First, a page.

* Beyond Meat is a publicly traded company. Source: Pitchbook, public market data. As at 26 February 2021

 

By following a similar playbook to what plant-based milk brands did in the 2000s and merchandising plant-based alternatives next to their animal protein counterparts in supermarkets, modern plant-based protein brands like Beyond Meat, Impossible Foods and Eat Just³ are marketed to “flexitarians” – people who are not vegan or vegetarian, but are looking to reduce their total consumption of animal proteins driven by health and sustainability considerations – which has allowed for more widespread adoption. The new generation of plant-based protein companies have also made a strong push to distribute their products through national quick service restaurant chains to create more opportunities for consumer trial of their products.⁴

Health and sustainability
Plant-based alternatives generally have superior nutritional qualities, such as lower fat content and low to no cholesterol. They also address concerns around the impact that farming animals for protein has on the environment and animal welfare.

Merchandising is crucial
A recent study showed that when supermarket stores placed plant-based meats in a refrigerated section within three feet of animal meat departments, sales of plant-based meat products increased by 23% versus control stores.⁵

 

Flexitarians, not just vegans

Source: NPD, “Plant-based proteins are harvesting year-over-year growth in foodservice market and broader appeal” (2018), available at: https://www.npd.com/wps/portal/npd/us/news/press
releases/2018/plant-based-proteins-areharvesting-year-over-year-growth-infoodservice-market-and-broader-appeal/

Source: Forbes, “Plant-based protein comes to Burger King: Meet the Impossible Whopper” (2019), available at: https://www.forbes
.com/sites/chloesorvino/2019/04/01/plant-basedprotein-comes-to-burger-king-meet-theimpossible-whopper/

Source: Nielsen, “Plant-based food options are sprouting growth for retailers” (2018), available at: https://www.nielsen.com/us/en/
insights/article/2018/plant-based-foodoptions-are-sprouting-growth-for-retailers/

 

What does the future hold for alternative proteins? Barclays forecasts that market penetration of alternative proteins would grow from 1% in 2019 to 10% of the global meat industry by 2029.⁶ This would suggest a global market size of USD 140 billion by 2029.

 

 

We believe Asia presents an exceptional growth opportunity for the food sector in general, but also specifically in the alternative proteins category. In addition to the health and sustainability attributes of alternative proteins, we are bullish on rapid growth in Asian consumption of alternative proteins for two principal reasons: familiarity, and a demographic tailwind.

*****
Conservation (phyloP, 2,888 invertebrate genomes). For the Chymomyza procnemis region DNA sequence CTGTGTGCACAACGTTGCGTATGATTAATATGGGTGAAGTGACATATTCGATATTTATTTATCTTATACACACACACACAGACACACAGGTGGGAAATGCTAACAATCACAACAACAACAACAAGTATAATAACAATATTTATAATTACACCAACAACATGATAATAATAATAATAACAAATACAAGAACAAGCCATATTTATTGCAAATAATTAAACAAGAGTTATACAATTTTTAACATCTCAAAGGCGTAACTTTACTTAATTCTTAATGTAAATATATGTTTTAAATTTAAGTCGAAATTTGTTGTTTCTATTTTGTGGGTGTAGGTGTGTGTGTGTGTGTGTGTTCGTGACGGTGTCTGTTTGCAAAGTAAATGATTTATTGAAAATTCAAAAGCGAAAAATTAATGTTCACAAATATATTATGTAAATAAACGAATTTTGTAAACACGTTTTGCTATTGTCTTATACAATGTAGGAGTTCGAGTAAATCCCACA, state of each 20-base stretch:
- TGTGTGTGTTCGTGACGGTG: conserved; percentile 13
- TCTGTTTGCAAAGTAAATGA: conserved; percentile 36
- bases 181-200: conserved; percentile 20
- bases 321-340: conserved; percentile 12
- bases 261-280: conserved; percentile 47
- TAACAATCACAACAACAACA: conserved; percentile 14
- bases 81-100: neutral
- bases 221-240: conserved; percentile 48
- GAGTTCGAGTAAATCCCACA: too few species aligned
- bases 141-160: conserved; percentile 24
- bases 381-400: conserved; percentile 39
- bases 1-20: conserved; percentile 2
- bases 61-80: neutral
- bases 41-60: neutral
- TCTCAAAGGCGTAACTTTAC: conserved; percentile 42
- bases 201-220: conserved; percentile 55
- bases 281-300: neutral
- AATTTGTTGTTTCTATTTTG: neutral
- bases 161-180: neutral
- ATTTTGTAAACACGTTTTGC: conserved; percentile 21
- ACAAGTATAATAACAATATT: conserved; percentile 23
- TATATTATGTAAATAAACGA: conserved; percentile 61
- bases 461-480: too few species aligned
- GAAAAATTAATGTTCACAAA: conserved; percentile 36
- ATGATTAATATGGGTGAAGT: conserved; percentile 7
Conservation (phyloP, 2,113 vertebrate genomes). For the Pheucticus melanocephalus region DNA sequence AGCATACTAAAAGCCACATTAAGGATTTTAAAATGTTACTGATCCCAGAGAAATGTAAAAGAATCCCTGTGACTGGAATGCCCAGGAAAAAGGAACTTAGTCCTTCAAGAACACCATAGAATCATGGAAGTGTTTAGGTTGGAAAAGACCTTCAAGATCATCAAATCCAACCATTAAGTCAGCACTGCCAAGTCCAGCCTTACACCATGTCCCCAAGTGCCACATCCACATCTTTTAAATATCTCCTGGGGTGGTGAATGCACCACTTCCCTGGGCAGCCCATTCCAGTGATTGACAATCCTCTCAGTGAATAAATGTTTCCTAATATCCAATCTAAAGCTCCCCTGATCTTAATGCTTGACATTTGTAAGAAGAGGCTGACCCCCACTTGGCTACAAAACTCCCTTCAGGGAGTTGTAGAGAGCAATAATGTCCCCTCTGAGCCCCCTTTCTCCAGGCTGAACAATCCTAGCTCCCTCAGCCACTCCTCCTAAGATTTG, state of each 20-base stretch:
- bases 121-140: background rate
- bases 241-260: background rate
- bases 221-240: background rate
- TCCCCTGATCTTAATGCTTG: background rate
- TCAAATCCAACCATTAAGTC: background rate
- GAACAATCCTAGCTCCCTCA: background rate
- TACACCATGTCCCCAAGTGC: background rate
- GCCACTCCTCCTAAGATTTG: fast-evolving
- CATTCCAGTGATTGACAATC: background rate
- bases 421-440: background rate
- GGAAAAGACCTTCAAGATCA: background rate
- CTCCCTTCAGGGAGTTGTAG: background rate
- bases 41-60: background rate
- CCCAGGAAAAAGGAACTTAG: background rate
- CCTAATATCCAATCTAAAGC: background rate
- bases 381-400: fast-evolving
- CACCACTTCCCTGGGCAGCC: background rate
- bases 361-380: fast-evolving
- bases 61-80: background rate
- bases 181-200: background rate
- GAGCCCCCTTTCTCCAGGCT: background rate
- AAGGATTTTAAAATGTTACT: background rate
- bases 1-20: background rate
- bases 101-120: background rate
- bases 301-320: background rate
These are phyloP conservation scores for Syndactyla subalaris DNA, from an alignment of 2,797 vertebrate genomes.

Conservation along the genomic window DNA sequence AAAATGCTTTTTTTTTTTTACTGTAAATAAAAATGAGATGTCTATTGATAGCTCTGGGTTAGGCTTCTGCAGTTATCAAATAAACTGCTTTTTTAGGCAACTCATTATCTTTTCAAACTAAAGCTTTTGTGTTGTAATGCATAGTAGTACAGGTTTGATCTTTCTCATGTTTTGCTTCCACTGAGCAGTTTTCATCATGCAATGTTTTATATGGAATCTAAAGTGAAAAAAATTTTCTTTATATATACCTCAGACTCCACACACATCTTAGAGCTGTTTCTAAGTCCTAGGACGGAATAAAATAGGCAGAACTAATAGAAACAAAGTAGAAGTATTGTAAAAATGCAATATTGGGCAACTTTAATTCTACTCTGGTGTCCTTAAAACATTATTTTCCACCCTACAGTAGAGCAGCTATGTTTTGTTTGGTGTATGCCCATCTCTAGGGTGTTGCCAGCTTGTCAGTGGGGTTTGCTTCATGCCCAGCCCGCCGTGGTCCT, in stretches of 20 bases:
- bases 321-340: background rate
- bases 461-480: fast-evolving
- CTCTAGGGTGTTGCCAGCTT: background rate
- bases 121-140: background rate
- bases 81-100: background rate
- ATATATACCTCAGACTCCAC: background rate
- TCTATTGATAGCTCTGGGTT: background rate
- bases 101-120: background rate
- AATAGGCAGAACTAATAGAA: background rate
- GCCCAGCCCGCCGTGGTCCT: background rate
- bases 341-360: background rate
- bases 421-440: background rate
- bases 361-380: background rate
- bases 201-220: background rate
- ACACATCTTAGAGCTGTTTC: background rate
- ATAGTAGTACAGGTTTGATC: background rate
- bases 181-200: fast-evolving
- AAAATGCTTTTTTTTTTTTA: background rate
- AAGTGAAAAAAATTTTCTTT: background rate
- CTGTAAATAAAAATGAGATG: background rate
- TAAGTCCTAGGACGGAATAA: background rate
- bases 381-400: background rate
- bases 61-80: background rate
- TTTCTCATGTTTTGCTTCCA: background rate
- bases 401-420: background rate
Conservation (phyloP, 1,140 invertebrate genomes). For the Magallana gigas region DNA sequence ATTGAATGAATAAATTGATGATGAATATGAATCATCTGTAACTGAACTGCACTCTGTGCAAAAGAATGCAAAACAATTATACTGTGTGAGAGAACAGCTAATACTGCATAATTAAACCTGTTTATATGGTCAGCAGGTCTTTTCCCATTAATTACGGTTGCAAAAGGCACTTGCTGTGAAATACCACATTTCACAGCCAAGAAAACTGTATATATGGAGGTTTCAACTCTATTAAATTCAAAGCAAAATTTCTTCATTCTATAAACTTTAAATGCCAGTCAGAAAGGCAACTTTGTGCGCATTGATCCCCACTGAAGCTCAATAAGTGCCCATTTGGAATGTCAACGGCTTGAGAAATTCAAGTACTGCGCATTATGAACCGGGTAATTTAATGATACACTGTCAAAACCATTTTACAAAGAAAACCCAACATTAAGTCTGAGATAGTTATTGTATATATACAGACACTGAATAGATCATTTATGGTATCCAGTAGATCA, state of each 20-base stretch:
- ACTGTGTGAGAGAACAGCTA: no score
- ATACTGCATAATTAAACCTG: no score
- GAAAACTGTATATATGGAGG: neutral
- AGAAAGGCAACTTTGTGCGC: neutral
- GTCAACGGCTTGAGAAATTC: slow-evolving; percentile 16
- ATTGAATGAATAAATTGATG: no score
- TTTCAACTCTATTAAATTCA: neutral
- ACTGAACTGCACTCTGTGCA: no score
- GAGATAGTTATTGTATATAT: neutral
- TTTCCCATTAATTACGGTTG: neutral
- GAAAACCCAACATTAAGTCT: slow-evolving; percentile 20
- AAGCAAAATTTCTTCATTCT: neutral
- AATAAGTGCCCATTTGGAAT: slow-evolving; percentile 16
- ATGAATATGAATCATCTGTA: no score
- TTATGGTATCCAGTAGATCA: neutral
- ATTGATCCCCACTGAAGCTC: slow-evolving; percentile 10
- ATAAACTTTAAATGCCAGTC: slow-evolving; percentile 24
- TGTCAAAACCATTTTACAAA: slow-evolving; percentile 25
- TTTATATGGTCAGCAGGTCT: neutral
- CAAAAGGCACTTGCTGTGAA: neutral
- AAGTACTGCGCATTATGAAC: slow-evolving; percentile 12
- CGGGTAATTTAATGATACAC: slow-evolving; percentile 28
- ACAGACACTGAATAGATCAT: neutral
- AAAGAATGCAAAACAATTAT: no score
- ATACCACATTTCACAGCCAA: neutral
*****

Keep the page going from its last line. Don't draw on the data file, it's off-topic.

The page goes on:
Asia has a long history and culture associated with plant-based proteins, with foods like tofu, tempeh, yuba and soy milk forming part of the traditional diet. Going back over a thousand years, vegetarians in China have been consuming “mock meats” made of vegetables, nuts, beans, mushrooms and gluten. In some cases, the underlying raw plant material used to create plant-based products is already a familiar staple food in Asia (e.g., mung bean in Just Eggs).

The millennials and Gen-Zs of Asia will provide an additional tailwind for the consumption of alternative proteins. They are generally better educated, more health and environmentally conscious, curious to try new things, and digital natives who are quick to catch on to global consumption trends. And they are generally willing to spend more on high value food. Millennials will begin to achieve their peak earning capacity in the coming decade. As opposed to millennials in the US, millennials in Asia are out-earning their parents, which will spur a step change in consumption patterns in the region.

With this historical, cultural and demographic backdrop, we believe that Asia in general is primed to become a very important market for the alternative protein sector.

 

Figure 3: Asia has 5x as many millennials as the US and Europe combined

Source: UN World Population Prospects 2019

 

Asia will double annual spend on food from $4 trillion to $8 trillion over the next decade
UN forecasts estimate that the global population will swell by another 1 billion people over the next decade, and nearly half of that increase will come from Asia. By 2030, Asia will be home to 65% of the global middle class, and the region is forecast to double its total spending on food from USD 4 trillion to USD 8 trillion over the next decade.

A step towards a more sustainable food system
The global food sector accounts for over a quarter of all greenhouse gas emissions, and Asia is the biggest contributor of emissions within the sector. Plant-based proteins have the potential to generate a positive impact on the environment. As Henry Ford noted in his 1921 interview, traditional animal proteins are a highly inefficient use of natural resources.

 

Figure 4: GHG intensity of various foods, kg CO2e/kg of protein